You hear it said all the time … “There’s just not enough pitching these days.” “Every team is short of pitching.” Based on what I’ve seen, there isn’t a shortage of pitching; in fact, there’s probably too much pitching around. And, paradoxically, if there were a true shortage of pitching, there’d probably be better pitching all the way around.
There are a couple of reasons why I don’t think there’s a shortage of pitching. First, thanks to Tony LaRussa, teams have been using more and more roster spots for pitchers. When I started following baseball, forty years ago, teams carried nine pitchers, sometimes ten. Thirty years ago, teams carried either ten or eleven pitchers. Fifteen years ago, it became eleven or twelve. Now, it’s twelve or thirteen. As teams demand more and more pitchers, it stands to reason that the twelfth and thirteenth aren’t as good as the ninth and tenth. So, if teams can’t find that twelfth and thirteenth pitcher, they cry that there’s a pitching shortage.
But the real reason I don’t think there’s a pitching shortage is because the major league organizations keep shuttling pitchers between the major league team and the minor league teams. They would only do this if they believed that the pitcher being called up was as good as, or almost as good as, or better than, the pitcher they were shipping out. Every team has an example of this — for the Orioles, it’s Frank Mata.
Frank Mata was signed out of Venezuela by the Twins in 2002; after the 2009 season, he signed with the Orioles as a minor-league free agent. He was assigned to Norfolk, and became the closer after a couple of week. He was called up in late May. He allowed one earned run in the seven innings of his first seven appearances; then started to struggle. He was sent down after his last outing on July 18, having pitched 15 games, 17 1/3 innings with a 7.79 ERA.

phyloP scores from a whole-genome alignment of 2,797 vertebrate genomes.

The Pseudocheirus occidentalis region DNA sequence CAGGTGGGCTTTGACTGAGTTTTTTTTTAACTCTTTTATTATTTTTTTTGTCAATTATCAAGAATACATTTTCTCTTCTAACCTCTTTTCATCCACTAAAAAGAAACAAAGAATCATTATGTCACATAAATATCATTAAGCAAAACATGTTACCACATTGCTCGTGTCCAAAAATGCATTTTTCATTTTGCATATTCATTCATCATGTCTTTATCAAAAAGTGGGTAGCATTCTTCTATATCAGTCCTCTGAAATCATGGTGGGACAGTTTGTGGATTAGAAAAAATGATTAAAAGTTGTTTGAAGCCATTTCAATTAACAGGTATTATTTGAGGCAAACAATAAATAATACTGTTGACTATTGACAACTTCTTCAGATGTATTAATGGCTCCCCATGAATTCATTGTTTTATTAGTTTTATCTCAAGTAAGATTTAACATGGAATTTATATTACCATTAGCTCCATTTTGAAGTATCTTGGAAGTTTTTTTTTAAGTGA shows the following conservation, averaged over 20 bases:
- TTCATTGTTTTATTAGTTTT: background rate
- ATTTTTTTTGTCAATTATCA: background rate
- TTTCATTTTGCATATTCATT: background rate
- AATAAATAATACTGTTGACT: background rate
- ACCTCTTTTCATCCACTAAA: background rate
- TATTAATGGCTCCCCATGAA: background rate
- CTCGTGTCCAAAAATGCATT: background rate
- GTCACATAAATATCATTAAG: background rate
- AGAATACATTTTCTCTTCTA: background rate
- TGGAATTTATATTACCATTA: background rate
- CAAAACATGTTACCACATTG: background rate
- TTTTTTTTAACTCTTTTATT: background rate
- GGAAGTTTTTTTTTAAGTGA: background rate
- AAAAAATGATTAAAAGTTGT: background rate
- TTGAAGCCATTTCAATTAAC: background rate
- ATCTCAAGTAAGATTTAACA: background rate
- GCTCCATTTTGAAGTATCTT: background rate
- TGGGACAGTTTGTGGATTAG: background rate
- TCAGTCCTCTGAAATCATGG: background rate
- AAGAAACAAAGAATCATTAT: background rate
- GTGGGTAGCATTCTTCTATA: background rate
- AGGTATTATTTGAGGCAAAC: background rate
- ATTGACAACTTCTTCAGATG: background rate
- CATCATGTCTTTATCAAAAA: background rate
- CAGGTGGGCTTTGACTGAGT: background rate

But. His ERA was blown up by three appearances. Appearance 8, June 14 — four runs in 1 2/3 innings. Appearance 12, July 1 — 4 runs in 1/3 of an inning. Appearance 13, July 3 — three runs in 1 1/3 innings. Shortly after that, the Orioles decided to return him to Norfolk and try someone else. But, overall, Mata didn’t really pitch badly. The Orioles over-reacted to a small sample size.
And they could overreact because there isn’t a shortage of pitching. Mata was “struggling” — so they sent him down and tried someone else. But, if there was a shortage of pitching, there wouldn’t be anyone worth trying. The fact that teams keep trying to catch lightning in a bottle, giving up on anyone when he has a slight hiccup, demonstrates that there isn’t a true shortage of pitching.
And, if there were a true pitching shortage, pitching would probably be better. It takes time for pitchers – indeed, for all players — to get acclimated to the major leagues. When a pitcher knows he’s essentially interchangeable with three or four other guys, it puts more pressure on him to be perfect – have a bad game, down you go to Norfolk. If he knew that a bad game didn’t mean the end of his career, he’d relax and likely pitch better. And, because his good games and bad games would be more in balance, his stats would be better and he’d have more confidence.
Sometime, some non-championship caliber team is going to pick its eleven-man pitching staff on opening day and commit to it, save for injury, for half a season. I suspect that team will be quite successful.